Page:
Ensuring Your Devices Don’t Cause A Breach When You Get Rid Of Them - Business Media MAGS

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Ensuring Your Devices Don’t Cause A Breach When You Get Rid Of Them

SPONSORED: We are in an ever-changing world of technology using multiple types of technologies.

From laptops to thumb drives, they have all of the personal and proprietary information digitally stored. As the demand for upgrades continues to increase, the devices are often traded in for better, faster and more efficient items. Getting rid of the data that is on the old devices involves more than just deleting files and folders, and without taking the proper precautions this information can be easily accessed.

Criminals are very aware that technology that is traded in or donated may contain a wealth of information that is ripe to breach. According to glasscpa.com:

“With the cost of data breaches estimated at an average of $5.4 million per incident, businesses need to be diligent in securely destroying data stored on digital devices, such as fax machines and routers. 

 Here are a few of the most commonly overlooked digital devices that could create the risk of a security breach:

  1. Old hard drives.Many discarded or unaccounted for hard drives contain confidential and recoverable information.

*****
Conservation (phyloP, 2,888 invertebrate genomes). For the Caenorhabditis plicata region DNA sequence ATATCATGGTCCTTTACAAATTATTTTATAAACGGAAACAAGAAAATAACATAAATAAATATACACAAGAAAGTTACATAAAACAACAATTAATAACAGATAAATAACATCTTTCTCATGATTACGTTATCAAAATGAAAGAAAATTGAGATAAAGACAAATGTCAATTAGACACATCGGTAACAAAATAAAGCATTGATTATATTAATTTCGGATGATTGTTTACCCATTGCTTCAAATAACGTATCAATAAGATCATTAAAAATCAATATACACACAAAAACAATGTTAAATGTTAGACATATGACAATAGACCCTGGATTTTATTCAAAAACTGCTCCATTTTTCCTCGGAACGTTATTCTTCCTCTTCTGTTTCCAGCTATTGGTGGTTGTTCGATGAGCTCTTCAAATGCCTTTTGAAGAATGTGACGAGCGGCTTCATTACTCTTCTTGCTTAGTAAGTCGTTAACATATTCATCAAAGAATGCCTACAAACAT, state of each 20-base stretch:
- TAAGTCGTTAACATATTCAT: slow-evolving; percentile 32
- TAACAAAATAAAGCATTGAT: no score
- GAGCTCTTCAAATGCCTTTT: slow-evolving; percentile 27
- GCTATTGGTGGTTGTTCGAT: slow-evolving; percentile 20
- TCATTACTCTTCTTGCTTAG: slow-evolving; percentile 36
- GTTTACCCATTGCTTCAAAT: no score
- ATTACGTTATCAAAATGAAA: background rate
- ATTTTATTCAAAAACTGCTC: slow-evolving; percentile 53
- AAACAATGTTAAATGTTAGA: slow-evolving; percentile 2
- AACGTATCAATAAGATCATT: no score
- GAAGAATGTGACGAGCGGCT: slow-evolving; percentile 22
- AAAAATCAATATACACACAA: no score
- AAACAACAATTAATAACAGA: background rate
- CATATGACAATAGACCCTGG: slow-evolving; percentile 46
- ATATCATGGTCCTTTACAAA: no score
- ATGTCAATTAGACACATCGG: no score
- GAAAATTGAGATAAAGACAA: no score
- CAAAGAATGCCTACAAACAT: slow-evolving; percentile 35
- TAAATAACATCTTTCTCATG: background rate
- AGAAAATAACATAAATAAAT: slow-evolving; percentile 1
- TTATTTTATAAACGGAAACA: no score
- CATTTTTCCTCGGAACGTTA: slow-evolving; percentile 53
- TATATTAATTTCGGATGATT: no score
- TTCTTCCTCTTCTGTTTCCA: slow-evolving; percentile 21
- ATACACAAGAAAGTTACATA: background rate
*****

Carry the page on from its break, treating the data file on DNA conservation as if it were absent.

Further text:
2. Copy machines. The latest generation of digital copiers has a hard disk that can often include sensitive information such as Social Security numbers and account numbers.
  3. Fax machines. They contain hard drives that store data from each document they transmit.
  4. Routers. Pirates using your Internet connection can not only slow down your connection, they can also gain access to confidential information.
  5. Mobile devices. Businesses must put “Bring Your Own Device” or BYOD and mobile device policies in place to protect against the potential risk of a stolen or missing mobile device.

What deleting a file/folder does:

Digital information is stored on a device so that the operating system can recognize the data using “start and stop” markers. When you indicate to the system to delete a file or folder, the only thing that it does is remove those markers. The data is actually still there and as long as it isn’t overwritten, it can be accessed by simply adding those markers back in.

Steps to take to permanently remove data:

The best way to ensure that none of the information on any technology will be retained is to make use of a professional data destruction company. They will analyze the various devices, consult to get an idea of what a business wants to do with the devices, and make recommendations on what methods will fit for the ultimate purpose. There are a number of ways to destroy all of the data on a device, including:

  • Delete/Reformat
  • Wipe
  • Overwriting data
  • Erasure
  • Degaussing
  • Physical destruction (drill/band/crush/hammer)
  • Electronic shredding
  • Solid state shredding

Most IT Departments will let you know that none of these methods are 100% perfect but they will help to keep a majority of priority company information from being breached.

References:

https://www.glasscpa.com/digital-device-data-storage-could-equal-a-security-breach/

https://www.dataspan.com/blog/what-are-the-different-types-of-data-destruction-and-which-one-should-you-use/

https://www.dataspan.com/data-center/data-eradication-destruction-services/

Sharon Knowles

Da Vinci Forensics PTY LTD
davinciforensics.co.za

CELL:   +27 82 5787 103
FAX:     +27 86 5240 149

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